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  • People protesting against xenophobia in South Africa hold placards in front of the South African consulate in Lagos, Nigeria April 16, 2015.

    People protesting against xenophobia in South Africa hold placards in front of the South African consulate in Lagos, Nigeria April 16, 2015. | Photo: Reuters file

Published 27 March 2019

The NAP details the expectations of the government, civil society, the media, academia, business, labor and sporting and religious bodies to counter and prevent discrimination and prejudice.

The Government of South Africa has launched a national action plan (NAP) to combat the rise of racism, sexism, homophobia, xenophobia and other discriminatory conduct and prejudices across the country.

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Deputy Minister of Justice and Constitutional Development, John Harold Jeffery, reaffirmed that NAP “further exemplifies our commitment to our CERD (International Convention on the Elimination of all Forms of Racial Discrimination) obligations.”

The 67-page NAP document includes specific actions, interventions, measures and time frames effected within a governance structure for the implementation, Jeffery said.

A rapid response mechanism will be put in place to address incidents of racism and other crimes of prejudice that will be prosecuted by the National Prosecuting Authority, according to Jeffery.

The justice minister added that NAP is important since the institutionalized oppressive legacy of South Africa’s apartheid continue to permeate through the nation despite being official struck down a quarter of a century ago.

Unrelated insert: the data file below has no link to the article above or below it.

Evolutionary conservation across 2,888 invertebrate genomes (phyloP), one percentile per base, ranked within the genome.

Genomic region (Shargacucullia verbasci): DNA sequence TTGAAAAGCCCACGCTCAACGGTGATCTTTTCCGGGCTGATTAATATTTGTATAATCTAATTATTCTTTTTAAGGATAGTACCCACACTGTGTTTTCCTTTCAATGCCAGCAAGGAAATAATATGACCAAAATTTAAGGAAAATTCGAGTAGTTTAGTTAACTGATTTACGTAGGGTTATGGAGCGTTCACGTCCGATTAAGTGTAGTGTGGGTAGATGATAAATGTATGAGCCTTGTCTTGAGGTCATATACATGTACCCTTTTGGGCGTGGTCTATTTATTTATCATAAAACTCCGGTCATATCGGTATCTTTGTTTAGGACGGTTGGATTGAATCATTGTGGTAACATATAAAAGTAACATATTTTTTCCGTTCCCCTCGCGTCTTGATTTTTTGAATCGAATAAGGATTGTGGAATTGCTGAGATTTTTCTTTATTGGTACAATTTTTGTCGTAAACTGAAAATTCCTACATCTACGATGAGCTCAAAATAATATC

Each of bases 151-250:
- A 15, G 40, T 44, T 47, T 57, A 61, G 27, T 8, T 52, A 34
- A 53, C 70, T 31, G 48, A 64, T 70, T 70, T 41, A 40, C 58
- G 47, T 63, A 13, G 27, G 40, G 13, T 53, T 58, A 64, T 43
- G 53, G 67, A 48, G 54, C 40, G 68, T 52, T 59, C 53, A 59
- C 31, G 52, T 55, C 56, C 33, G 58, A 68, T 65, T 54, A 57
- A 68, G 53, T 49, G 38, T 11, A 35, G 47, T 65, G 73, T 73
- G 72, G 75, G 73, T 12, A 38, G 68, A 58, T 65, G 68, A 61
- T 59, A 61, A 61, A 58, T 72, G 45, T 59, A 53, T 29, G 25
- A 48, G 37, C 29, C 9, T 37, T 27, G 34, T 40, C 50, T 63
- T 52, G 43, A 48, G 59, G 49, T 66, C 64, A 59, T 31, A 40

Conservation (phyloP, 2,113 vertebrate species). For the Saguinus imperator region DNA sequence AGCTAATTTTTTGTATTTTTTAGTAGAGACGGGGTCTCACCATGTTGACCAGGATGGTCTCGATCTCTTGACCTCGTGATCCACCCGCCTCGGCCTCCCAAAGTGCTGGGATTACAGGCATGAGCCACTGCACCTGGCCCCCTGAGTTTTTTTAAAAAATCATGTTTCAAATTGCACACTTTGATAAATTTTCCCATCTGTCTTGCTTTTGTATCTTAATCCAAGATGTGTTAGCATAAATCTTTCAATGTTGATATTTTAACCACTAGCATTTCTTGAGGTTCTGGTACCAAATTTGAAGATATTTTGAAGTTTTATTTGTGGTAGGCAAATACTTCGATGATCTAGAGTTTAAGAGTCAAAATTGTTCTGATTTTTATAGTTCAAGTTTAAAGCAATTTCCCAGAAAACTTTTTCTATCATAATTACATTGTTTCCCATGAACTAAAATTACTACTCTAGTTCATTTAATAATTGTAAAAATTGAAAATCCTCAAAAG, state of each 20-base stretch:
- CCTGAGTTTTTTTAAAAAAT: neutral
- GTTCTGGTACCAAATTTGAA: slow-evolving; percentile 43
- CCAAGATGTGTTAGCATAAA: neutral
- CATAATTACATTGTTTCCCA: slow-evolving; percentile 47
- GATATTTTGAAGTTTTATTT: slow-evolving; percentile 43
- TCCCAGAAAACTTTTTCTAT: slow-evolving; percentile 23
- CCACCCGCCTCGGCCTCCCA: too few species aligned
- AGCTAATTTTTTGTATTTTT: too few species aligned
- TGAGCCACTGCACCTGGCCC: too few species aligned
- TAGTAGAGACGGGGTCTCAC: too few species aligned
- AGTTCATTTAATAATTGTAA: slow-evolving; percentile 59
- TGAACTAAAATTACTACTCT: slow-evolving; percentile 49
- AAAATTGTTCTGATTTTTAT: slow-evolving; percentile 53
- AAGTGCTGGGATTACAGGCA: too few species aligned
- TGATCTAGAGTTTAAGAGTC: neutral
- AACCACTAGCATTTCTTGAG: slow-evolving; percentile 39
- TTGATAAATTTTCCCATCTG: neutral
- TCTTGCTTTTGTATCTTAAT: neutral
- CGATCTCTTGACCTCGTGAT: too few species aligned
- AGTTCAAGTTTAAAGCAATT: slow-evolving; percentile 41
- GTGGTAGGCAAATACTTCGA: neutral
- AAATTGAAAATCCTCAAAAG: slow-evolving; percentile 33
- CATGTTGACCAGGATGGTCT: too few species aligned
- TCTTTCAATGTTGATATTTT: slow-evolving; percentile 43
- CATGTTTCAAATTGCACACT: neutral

Jeffery explained that racism, intolerance and discrimination continue to undermine the nation, adding that many people are still experiencing racial harassment and hate speech as well as being discriminated against due to sexuality, freedom of expression, disability and religion.

According to a recent report by the Hate Crimes Working Group, nationality, sexual orientation and religion are the top three hate crimes in South Africa.

“We can pass laws against hate crimes and hate speech, we can launch a detailed plan such as the NAP, but we also need to change attitudes and perceptions within communities and within societies,” Jeffery said.

The Hate Crimes Working Group research reveals that 59% of hate crime victims are black or African.

The NAP details the expectations of the government, civil society, the media, academia, business, labor and sporting and religious bodies to counter and prevent discrimination and prejudice.

The minister further disclosed that the NAP program will be presented at the United Nations and be subjected to revision every five years.

The plan’s launch coincided with South Africa’s 50th anniversary in CERD and serves to pay homage to apartheid activist Ahmed Kathrada, who was integral to NAP’s formulation.

”The fight for non-racialism, equity and equality is not short-term work, but generational work. It requires a united effort, and a lifetime of commitment,” the deputy minister said quoting Kathrada.

The NAP will be translated into the 10 other official languages.

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